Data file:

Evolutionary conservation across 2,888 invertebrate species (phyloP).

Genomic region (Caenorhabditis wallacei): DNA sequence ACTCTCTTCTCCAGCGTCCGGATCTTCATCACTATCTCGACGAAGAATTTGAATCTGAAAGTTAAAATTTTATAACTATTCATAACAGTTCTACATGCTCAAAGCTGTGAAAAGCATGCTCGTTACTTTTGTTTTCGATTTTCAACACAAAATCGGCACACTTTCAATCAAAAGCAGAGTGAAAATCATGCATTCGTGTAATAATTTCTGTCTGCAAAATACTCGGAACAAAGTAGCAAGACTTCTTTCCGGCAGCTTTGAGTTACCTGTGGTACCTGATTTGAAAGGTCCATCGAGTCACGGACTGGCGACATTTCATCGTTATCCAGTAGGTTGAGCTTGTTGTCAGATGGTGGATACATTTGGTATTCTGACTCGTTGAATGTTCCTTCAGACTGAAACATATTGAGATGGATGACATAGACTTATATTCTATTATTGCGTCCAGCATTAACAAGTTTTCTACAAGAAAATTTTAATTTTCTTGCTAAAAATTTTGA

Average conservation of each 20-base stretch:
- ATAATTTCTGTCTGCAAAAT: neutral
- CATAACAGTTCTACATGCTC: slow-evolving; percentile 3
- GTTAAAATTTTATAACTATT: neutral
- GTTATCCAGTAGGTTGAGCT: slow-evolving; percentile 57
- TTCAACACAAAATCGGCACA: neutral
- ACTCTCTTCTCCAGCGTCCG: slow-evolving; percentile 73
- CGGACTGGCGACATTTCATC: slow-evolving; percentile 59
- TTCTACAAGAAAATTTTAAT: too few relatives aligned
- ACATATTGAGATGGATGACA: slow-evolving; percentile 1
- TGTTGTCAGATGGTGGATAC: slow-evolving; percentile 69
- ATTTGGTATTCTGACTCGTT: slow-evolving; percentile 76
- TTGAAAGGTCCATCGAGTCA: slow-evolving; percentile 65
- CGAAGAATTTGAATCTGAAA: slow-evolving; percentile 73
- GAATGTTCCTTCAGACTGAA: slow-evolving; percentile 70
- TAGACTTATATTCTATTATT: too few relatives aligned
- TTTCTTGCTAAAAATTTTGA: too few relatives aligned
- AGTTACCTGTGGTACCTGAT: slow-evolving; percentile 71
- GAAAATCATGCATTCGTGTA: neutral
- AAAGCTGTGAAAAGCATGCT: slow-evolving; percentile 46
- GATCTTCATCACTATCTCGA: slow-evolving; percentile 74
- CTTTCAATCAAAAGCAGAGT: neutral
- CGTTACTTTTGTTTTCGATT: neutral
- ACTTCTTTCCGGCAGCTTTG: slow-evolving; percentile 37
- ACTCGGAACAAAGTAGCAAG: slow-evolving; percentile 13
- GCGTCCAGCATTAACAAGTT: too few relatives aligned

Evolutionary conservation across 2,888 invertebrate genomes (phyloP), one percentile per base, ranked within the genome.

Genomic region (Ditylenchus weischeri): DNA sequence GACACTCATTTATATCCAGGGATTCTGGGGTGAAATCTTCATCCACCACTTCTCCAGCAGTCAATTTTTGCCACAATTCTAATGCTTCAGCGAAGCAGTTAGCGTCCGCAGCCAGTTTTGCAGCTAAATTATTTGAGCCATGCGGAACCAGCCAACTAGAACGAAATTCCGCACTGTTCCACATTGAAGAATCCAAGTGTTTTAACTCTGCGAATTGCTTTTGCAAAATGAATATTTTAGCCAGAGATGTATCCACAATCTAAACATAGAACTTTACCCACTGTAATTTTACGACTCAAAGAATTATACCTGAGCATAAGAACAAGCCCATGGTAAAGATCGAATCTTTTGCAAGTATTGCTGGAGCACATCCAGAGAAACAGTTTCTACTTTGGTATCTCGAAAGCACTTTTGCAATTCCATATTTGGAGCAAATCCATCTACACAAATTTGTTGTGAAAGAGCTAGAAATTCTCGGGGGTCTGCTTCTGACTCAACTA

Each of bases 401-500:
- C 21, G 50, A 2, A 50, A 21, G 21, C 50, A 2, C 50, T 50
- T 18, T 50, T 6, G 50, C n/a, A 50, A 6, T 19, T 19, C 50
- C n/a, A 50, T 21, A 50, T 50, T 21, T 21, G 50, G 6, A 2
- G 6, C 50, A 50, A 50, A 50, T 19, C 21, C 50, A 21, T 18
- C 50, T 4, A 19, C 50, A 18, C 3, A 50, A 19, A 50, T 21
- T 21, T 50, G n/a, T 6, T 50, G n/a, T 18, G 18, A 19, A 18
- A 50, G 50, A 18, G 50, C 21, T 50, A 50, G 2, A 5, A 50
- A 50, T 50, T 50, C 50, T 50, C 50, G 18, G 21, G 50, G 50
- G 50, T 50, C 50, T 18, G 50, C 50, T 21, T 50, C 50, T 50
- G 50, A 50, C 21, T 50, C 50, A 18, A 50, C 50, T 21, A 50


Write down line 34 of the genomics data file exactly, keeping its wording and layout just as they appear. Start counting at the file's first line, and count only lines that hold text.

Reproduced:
- C n/a, A 50, T 21, A 50, T 50, T 21, T 21, G 50, G 6, A 2